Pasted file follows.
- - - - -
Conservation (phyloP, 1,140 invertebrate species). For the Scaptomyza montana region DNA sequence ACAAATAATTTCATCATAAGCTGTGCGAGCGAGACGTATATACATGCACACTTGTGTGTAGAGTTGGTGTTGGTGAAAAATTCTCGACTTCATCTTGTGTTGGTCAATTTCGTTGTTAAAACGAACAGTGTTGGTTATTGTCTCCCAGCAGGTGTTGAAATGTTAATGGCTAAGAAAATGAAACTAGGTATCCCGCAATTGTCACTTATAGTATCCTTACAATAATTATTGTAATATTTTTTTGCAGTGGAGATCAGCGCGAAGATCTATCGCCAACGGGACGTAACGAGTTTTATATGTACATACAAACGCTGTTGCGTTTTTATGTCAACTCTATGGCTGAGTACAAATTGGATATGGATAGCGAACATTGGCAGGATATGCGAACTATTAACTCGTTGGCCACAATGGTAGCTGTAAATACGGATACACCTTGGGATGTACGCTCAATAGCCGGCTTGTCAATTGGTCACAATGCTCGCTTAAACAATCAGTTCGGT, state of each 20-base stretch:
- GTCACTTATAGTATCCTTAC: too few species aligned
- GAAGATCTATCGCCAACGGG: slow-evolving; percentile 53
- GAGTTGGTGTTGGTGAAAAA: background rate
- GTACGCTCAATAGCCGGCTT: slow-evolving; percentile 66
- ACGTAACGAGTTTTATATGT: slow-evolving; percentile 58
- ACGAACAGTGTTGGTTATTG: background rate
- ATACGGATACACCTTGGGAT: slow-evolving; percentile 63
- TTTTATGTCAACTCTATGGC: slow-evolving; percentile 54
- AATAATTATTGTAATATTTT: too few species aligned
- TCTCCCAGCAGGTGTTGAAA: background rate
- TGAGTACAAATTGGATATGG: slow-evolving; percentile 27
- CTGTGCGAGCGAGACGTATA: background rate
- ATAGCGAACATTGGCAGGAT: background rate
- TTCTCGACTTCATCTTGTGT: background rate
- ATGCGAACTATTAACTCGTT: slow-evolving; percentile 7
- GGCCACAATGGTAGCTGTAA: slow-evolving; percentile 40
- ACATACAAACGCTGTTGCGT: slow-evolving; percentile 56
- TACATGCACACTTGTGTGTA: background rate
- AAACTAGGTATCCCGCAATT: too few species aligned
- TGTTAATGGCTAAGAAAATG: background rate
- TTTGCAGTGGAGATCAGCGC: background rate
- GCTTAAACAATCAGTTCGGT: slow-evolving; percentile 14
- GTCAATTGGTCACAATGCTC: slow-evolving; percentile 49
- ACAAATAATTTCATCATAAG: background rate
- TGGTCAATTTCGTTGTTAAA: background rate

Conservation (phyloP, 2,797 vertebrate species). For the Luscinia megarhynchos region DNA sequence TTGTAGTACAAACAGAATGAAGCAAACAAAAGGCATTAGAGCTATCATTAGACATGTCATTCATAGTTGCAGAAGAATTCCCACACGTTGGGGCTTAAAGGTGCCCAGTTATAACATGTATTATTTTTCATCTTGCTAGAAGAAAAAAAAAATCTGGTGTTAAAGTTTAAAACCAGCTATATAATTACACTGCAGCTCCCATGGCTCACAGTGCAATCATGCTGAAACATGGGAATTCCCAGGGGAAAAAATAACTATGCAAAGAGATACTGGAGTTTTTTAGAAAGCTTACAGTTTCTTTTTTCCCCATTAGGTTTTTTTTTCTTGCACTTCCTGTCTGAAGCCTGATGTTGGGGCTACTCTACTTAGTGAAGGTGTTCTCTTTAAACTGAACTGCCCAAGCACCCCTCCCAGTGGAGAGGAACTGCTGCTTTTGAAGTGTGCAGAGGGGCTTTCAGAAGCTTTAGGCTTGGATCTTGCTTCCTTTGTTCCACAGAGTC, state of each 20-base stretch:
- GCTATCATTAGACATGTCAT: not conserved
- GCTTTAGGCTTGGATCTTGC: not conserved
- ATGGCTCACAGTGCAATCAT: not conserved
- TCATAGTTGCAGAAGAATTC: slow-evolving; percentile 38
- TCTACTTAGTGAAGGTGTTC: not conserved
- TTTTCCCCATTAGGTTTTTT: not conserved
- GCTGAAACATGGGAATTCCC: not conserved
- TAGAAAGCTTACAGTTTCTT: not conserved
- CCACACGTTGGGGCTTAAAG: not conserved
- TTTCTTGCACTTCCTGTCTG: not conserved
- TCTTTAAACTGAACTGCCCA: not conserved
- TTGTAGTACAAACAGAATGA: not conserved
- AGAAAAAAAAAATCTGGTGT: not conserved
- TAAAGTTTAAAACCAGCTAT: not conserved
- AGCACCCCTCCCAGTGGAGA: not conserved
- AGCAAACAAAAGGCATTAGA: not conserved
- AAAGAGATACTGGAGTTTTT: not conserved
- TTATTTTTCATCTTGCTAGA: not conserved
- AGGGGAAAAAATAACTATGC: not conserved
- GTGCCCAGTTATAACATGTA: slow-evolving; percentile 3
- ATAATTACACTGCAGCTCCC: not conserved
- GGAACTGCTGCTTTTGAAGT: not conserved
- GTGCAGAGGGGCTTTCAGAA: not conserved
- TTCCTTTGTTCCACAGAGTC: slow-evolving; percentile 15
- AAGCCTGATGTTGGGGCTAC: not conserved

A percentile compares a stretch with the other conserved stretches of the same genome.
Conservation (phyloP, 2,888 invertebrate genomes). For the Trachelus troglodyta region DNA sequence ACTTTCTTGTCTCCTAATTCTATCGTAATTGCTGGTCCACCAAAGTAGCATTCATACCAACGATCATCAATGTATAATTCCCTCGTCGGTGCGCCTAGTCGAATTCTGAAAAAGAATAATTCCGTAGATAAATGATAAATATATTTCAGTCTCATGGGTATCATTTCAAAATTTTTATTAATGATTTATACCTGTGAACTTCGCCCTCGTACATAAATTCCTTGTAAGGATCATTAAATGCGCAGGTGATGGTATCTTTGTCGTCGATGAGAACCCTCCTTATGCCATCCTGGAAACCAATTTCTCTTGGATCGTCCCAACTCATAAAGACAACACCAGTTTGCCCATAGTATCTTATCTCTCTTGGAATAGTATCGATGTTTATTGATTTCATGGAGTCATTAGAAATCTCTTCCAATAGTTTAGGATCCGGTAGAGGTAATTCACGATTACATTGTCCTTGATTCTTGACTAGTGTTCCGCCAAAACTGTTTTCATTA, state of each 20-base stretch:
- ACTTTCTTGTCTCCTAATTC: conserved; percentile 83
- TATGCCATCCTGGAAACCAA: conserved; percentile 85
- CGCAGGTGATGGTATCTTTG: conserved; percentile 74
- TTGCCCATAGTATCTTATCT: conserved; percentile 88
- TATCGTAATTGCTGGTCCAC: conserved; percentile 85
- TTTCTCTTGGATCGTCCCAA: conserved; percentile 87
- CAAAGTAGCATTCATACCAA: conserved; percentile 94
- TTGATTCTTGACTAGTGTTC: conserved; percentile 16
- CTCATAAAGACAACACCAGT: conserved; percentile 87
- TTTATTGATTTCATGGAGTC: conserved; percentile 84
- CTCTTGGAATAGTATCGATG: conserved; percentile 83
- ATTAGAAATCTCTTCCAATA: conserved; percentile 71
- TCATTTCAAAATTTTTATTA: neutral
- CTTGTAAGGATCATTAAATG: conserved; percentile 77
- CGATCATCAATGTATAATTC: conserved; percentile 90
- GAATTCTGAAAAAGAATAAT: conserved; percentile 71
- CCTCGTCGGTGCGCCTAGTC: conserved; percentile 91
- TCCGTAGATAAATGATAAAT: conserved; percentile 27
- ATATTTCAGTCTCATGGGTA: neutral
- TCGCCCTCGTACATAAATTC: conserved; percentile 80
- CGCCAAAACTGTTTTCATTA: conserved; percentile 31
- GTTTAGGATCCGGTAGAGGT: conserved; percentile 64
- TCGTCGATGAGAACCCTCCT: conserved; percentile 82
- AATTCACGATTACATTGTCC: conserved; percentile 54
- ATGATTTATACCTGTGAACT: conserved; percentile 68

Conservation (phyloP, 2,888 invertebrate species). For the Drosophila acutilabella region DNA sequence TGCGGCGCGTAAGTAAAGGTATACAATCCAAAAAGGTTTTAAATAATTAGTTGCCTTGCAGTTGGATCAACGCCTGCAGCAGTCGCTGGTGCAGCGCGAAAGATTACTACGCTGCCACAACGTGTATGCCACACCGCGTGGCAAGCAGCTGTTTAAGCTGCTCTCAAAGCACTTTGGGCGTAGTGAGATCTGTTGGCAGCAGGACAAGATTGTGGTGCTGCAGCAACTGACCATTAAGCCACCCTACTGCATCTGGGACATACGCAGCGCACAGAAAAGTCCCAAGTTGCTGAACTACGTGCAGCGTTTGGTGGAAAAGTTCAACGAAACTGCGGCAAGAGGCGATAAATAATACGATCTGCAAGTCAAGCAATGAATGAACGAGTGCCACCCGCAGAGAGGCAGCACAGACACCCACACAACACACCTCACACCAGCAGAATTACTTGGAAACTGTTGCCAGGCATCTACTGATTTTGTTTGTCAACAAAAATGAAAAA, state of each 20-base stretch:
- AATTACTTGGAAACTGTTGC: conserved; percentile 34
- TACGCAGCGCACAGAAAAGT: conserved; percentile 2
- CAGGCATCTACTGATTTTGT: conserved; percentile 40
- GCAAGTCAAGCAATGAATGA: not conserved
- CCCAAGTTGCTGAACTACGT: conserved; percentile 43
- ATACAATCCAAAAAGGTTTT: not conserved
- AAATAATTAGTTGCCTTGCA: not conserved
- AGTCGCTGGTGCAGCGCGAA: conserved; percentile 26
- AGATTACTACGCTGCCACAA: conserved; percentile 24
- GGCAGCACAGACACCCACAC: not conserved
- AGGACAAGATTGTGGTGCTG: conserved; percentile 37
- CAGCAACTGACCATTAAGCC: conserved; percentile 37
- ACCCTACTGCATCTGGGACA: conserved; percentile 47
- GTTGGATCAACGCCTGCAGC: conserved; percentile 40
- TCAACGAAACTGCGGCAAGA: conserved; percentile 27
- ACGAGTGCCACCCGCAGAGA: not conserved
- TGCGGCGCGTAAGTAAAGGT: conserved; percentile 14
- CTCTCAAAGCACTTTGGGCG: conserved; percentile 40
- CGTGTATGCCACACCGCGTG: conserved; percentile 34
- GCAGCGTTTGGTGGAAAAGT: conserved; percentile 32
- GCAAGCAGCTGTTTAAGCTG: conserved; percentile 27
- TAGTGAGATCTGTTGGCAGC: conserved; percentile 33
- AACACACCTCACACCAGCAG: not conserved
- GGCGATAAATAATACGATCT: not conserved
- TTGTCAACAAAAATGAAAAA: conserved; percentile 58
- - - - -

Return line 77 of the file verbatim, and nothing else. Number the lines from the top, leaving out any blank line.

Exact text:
- TCGTCGATGAGAACCCTCCT: conserved; percentile 82